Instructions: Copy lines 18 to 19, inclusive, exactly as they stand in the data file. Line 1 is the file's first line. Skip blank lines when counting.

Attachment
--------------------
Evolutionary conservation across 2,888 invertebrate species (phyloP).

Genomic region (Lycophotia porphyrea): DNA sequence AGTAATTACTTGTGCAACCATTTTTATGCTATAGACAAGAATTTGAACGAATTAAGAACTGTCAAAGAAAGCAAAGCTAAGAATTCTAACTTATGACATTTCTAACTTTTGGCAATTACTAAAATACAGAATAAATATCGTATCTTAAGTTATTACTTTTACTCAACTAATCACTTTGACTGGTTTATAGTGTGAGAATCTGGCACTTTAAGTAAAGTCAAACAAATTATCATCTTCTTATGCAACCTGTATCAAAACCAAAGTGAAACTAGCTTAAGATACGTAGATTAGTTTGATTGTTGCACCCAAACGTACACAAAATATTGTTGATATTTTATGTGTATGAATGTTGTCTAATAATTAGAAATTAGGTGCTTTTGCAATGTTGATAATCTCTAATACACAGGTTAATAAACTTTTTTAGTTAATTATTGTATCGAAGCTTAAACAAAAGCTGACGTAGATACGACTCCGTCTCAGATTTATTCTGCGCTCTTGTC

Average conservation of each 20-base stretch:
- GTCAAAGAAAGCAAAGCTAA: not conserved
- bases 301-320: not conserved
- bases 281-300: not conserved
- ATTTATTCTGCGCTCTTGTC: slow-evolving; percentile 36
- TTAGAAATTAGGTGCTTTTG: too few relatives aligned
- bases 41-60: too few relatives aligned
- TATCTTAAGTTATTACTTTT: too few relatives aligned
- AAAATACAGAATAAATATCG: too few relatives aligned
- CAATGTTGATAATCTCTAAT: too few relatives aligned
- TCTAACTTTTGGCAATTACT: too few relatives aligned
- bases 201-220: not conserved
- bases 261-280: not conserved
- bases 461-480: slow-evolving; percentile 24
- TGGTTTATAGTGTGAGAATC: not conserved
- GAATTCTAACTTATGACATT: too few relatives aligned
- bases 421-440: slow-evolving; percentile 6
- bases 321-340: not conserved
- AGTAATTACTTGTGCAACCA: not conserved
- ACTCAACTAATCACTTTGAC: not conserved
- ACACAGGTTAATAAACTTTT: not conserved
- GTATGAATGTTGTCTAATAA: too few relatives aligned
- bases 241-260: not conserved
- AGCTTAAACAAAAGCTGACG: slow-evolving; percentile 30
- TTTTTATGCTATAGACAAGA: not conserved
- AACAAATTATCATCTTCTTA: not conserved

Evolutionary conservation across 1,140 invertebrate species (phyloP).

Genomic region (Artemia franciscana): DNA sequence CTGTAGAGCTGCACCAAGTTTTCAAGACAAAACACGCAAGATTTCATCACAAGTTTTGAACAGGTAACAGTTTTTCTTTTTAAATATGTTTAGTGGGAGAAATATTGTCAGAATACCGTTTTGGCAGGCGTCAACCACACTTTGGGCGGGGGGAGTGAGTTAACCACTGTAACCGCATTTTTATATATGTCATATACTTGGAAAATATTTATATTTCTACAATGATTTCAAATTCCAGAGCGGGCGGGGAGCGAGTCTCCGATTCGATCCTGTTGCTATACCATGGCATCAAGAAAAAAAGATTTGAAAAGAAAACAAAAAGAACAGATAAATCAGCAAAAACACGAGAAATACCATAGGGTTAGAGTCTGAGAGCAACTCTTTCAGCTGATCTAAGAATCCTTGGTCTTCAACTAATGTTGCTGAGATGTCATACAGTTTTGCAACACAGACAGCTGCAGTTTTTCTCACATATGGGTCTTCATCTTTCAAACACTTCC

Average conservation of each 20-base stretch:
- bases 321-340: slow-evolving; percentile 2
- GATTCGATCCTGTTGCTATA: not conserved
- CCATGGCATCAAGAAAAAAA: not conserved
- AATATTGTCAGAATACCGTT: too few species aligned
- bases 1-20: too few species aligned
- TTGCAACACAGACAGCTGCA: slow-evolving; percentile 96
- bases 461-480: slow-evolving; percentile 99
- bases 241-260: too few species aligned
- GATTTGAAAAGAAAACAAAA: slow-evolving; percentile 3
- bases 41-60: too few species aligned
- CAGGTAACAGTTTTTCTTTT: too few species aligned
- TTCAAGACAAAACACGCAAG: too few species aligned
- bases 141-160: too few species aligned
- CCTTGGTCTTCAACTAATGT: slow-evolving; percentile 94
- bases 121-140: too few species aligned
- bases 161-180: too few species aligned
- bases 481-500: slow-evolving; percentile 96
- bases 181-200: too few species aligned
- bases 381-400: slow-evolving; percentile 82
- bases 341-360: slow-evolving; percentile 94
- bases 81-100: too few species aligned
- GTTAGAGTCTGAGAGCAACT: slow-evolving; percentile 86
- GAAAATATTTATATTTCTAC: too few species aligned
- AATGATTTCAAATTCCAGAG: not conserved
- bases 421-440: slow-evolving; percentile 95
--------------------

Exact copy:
- GAATTCTAACTTATGACATT: too few relatives aligned
- bases 421-440: slow-evolving; percentile 6